HomeBlogFrom culture to care

From culture to care

About a year ago, from Matia Gerontological Institute we asked two questions to several health and social services professionals, who had been caregivers, that is, that in some important period of their lives the professional and the personal had "converged". The first one focused on what the care of their family member had taught them for life, and in the second one we asked them to specify what they would transmit to future generations about the importance of care.

Since caring for a dependent person is a painful and life-changing experience, in which it is widely demonstrated that carers suffer higher levels of discomfort (depression, anxiety, stress, lower subjective well-being) and more health problems than the general population, the people interviewed had in general - without denying the suffering that caring entails - a positive view of the personal learnings they had extracted.

To the first question, a large part of the answers referred to the fact that care had taught them what generosity, perseverance, acceptance, tenderness, patience, responsibility and forgiveness are. The time they had dedicated to their family member had made them understand the intrinsic vulnerability of every human being, the existence of limits, the dependence we have on each other, and that it is from this acceptance of our own limits that personal development is possible. That time they had "given" to their family members had helped them to normalise complex situations, to live life enjoying the day-to-day and small things, to understand that everything we have is ephemeral, to have less feelings of possession over people or things, and more eagerness to live and enjoy. Care had taught them to value (and protect) their own autonomy and independence, the importance of showing affection, and that in life one receives but must also give.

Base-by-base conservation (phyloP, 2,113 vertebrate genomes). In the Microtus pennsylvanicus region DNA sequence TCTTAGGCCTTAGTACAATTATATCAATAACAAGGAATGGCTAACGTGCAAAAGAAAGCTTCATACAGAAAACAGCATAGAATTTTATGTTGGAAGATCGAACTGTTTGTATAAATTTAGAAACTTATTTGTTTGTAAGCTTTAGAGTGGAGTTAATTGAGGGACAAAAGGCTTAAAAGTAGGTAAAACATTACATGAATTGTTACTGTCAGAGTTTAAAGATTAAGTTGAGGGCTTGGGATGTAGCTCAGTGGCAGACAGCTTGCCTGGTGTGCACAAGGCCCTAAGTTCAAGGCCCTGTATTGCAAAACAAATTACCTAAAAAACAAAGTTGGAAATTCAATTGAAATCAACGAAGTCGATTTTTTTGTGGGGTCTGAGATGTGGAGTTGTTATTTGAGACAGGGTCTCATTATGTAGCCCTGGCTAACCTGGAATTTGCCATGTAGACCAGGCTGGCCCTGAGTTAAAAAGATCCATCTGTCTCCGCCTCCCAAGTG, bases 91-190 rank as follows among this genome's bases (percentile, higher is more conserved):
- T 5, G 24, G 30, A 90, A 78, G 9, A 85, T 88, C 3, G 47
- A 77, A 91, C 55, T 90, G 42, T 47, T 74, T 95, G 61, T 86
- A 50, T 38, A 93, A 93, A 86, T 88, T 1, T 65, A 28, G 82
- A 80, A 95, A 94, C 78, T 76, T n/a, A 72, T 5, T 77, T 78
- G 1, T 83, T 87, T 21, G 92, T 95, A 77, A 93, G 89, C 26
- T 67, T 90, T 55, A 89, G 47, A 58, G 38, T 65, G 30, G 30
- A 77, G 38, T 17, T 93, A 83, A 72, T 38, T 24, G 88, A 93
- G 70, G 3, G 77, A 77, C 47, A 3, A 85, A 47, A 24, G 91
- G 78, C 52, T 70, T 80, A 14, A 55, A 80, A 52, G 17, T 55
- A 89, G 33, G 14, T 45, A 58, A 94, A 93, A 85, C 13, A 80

Regarding what they would pass on to future generations, these health and social service professionals with personal experience of care alluded to the importance of their knowledge of the importance of interdependence (to the fact, as one of them said, that "we are a great chain: we receive, we give, we receive..."), that they know that solidarity is the best shield, that the way you care (both for the dependent people and the healthy ones with whom you share your life) defines you as a person. These same professionals pointed out the importance of reciprocity, of accompanying, of the value of learning to experience unrewarded effort. They pointed out that it is necessary to transmit that people, however deteriorated they may be, still have abilities and desires that must be valued. That observing and putting oneself in the place of a person who needs help is a "master class" on compassion that avoids present and future discomforts, some of which are of very limited importance despite the magnification that is usually made.

The fact is that some of the challenges (not only of care, but of general care) that our society faces are projected into care: better reconciling professional and family development, allowing for living and caring, improving the redistribution of tasks between women and men, promoting values and learning intrinsic to care such as solidarity, tolerance, listening, compassion, interdependence, commitment, etc., typical of a healthy society.

According to the European Health Survey of 2014, there are 4,410,900 people (non-professionals) in the state who carry out care tasks (of which 702,000 are over 65 years old). Care should stop being a private matter, without recognition or social value, almost exclusively of family responsibility. The 21st of September, World Alzheimer's Day, is a good time to remember this.

News link: http://ow.ly/b9DU304nh2C

*Published in "El Diario Vasco", 18 September 2016.

Add new comment

Plain text

  • No HTML tags allowed.
  • You may use [block:module=delta] tags to display the contents of block delta for module module.
  • You may use [view:name=display=args] tags to display views.
  • Web page addresses and e-mail addresses turn into links automatically.
  • Lines and paragraphs break automatically.